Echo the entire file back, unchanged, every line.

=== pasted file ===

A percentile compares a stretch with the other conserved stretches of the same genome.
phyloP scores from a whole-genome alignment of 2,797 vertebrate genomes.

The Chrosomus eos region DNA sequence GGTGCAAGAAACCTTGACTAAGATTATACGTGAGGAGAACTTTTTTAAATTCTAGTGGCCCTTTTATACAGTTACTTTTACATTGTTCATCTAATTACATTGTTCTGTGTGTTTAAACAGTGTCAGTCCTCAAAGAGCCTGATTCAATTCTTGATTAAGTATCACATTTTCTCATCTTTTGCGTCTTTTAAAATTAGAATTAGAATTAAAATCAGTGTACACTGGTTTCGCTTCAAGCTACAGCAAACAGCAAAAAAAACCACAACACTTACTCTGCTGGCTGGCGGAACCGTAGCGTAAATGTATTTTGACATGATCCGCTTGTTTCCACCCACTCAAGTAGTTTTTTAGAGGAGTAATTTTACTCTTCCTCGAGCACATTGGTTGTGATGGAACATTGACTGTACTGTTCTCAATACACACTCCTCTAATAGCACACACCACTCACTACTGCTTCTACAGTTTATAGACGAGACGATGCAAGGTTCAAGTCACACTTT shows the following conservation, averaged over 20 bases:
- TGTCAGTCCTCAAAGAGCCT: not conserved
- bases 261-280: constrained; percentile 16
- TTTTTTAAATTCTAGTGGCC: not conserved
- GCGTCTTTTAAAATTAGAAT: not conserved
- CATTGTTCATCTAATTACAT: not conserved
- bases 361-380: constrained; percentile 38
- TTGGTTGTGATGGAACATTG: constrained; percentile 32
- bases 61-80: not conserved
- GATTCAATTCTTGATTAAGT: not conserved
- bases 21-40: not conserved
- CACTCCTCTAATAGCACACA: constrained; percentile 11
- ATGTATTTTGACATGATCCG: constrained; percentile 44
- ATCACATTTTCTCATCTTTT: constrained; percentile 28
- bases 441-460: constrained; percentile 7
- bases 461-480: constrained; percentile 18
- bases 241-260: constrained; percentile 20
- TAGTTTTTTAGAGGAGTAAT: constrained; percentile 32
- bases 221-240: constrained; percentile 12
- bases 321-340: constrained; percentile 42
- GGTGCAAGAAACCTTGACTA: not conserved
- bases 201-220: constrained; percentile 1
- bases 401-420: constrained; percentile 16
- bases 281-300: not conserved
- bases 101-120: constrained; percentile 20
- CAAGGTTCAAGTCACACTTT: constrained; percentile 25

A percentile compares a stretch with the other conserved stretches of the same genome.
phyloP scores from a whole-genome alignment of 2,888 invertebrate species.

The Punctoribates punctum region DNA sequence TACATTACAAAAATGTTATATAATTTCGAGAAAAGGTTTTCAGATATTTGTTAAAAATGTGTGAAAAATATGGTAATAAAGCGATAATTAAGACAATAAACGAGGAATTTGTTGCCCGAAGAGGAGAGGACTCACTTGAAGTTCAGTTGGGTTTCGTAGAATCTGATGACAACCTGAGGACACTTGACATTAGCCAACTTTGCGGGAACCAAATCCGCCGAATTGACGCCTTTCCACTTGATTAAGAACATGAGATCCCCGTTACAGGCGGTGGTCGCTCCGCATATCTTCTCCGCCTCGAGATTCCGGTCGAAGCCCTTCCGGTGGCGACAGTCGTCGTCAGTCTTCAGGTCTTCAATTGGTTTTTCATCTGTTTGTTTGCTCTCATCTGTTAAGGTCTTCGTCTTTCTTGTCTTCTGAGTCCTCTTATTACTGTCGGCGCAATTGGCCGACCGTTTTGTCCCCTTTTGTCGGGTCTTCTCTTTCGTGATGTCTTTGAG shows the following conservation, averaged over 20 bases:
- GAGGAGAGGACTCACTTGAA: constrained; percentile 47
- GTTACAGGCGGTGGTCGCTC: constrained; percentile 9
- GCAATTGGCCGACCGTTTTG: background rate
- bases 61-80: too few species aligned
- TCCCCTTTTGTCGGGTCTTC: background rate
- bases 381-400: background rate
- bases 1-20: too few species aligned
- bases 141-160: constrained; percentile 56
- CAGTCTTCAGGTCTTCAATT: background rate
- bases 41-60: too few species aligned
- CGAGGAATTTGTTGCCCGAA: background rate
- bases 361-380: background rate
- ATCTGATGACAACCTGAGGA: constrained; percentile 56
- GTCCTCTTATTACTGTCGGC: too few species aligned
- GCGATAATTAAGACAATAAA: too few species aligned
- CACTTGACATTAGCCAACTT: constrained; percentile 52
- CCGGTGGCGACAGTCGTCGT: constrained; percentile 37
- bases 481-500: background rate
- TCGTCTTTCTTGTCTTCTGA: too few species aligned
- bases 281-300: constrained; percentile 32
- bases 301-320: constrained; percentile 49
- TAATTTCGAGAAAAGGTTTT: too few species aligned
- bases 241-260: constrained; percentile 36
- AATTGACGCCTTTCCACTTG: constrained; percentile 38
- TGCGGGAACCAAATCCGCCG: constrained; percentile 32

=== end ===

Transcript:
A percentile compares a stretch with the other conserved stretches of the same genome.
phyloP scores from a whole-genome alignment of 2,797 vertebrate genomes.

The Chrosomus eos region DNA sequence GGTGCAAGAAACCTTGACTAAGATTATACGTGAGGAGAACTTTTTTAAATTCTAGTGGCCCTTTTATACAGTTACTTTTACATTGTTCATCTAATTACATTGTTCTGTGTGTTTAAACAGTGTCAGTCCTCAAAGAGCCTGATTCAATTCTTGATTAAGTATCACATTTTCTCATCTTTTGCGTCTTTTAAAATTAGAATTAGAATTAAAATCAGTGTACACTGGTTTCGCTTCAAGCTACAGCAAACAGCAAAAAAAACCACAACACTTACTCTGCTGGCTGGCGGAACCGTAGCGTAAATGTATTTTGACATGATCCGCTTGTTTCCACCCACTCAAGTAGTTTTTTAGAGGAGTAATTTTACTCTTCCTCGAGCACATTGGTTGTGATGGAACATTGACTGTACTGTTCTCAATACACACTCCTCTAATAGCACACACCACTCACTACTGCTTCTACAGTTTATAGACGAGACGATGCAAGGTTCAAGTCACACTTT shows the following conservation, averaged over 20 bases:
- TGTCAGTCCTCAAAGAGCCT: not conserved
- bases 261-280: constrained; percentile 16
- TTTTTTAAATTCTAGTGGCC: not conserved
- GCGTCTTTTAAAATTAGAAT: not conserved
- CATTGTTCATCTAATTACAT: not conserved
- bases 361-380: constrained; percentile 38
- TTGGTTGTGATGGAACATTG: constrained; percentile 32
- bases 61-80: not conserved
- GATTCAATTCTTGATTAAGT: not conserved
- bases 21-40: not conserved
- CACTCCTCTAATAGCACACA: constrained; percentile 11
- ATGTATTTTGACATGATCCG: constrained; percentile 44
- ATCACATTTTCTCATCTTTT: constrained; percentile 28
- bases 441-460: constrained; percentile 7
- bases 461-480: constrained; percentile 18
- bases 241-260: constrained; percentile 20
- TAGTTTTTTAGAGGAGTAAT: constrained; percentile 32
- bases 221-240: constrained; percentile 12
- bases 321-340: constrained; percentile 42
- GGTGCAAGAAACCTTGACTA: not conserved
- bases 201-220: constrained; percentile 1
- bases 401-420: constrained; percentile 16
- bases 281-300: not conserved
- bases 101-120: constrained; percentile 20
- CAAGGTTCAAGTCACACTTT: constrained; percentile 25

A percentile compares a stretch with the other conserved stretches of the same genome.
phyloP scores from a whole-genome alignment of 2,888 invertebrate species.

The Punctoribates punctum region DNA sequence TACATTACAAAAATGTTATATAATTTCGAGAAAAGGTTTTCAGATATTTGTTAAAAATGTGTGAAAAATATGGTAATAAAGCGATAATTAAGACAATAAACGAGGAATTTGTTGCCCGAAGAGGAGAGGACTCACTTGAAGTTCAGTTGGGTTTCGTAGAATCTGATGACAACCTGAGGACACTTGACATTAGCCAACTTTGCGGGAACCAAATCCGCCGAATTGACGCCTTTCCACTTGATTAAGAACATGAGATCCCCGTTACAGGCGGTGGTCGCTCCGCATATCTTCTCCGCCTCGAGATTCCGGTCGAAGCCCTTCCGGTGGCGACAGTCGTCGTCAGTCTTCAGGTCTTCAATTGGTTTTTCATCTGTTTGTTTGCTCTCATCTGTTAAGGTCTTCGTCTTTCTTGTCTTCTGAGTCCTCTTATTACTGTCGGCGCAATTGGCCGACCGTTTTGTCCCCTTTTGTCGGGTCTTCTCTTTCGTGATGTCTTTGAG shows the following conservation, averaged over 20 bases:
- GAGGAGAGGACTCACTTGAA: constrained; percentile 47
- GTTACAGGCGGTGGTCGCTC: constrained; percentile 9
- GCAATTGGCCGACCGTTTTG: background rate
- bases 61-80: too few species aligned
- TCCCCTTTTGTCGGGTCTTC: background rate
- bases 381-400: background rate
- bases 1-20: too few species aligned
- bases 141-160: constrained; percentile 56
- CAGTCTTCAGGTCTTCAATT: background rate
- bases 41-60: too few species aligned
- CGAGGAATTTGTTGCCCGAA: background rate
- bases 361-380: background rate
- ATCTGATGACAACCTGAGGA: constrained; percentile 56
- GTCCTCTTATTACTGTCGGC: too few species aligned
- GCGATAATTAAGACAATAAA: too few species aligned
- CACTTGACATTAGCCAACTT: constrained; percentile 52
- CCGGTGGCGACAGTCGTCGT: constrained; percentile 37
- bases 481-500: background rate
- TCGTCTTTCTTGTCTTCTGA: too few species aligned
- bases 281-300: constrained; percentile 32
- bases 301-320: constrained; percentile 49
- TAATTTCGAGAAAAGGTTTT: too few species aligned
- bases 241-260: constrained; percentile 36
- AATTGACGCCTTTCCACTTG: constrained; percentile 38
- TGCGGGAACCAAATCCGCCG: constrained; percentile 32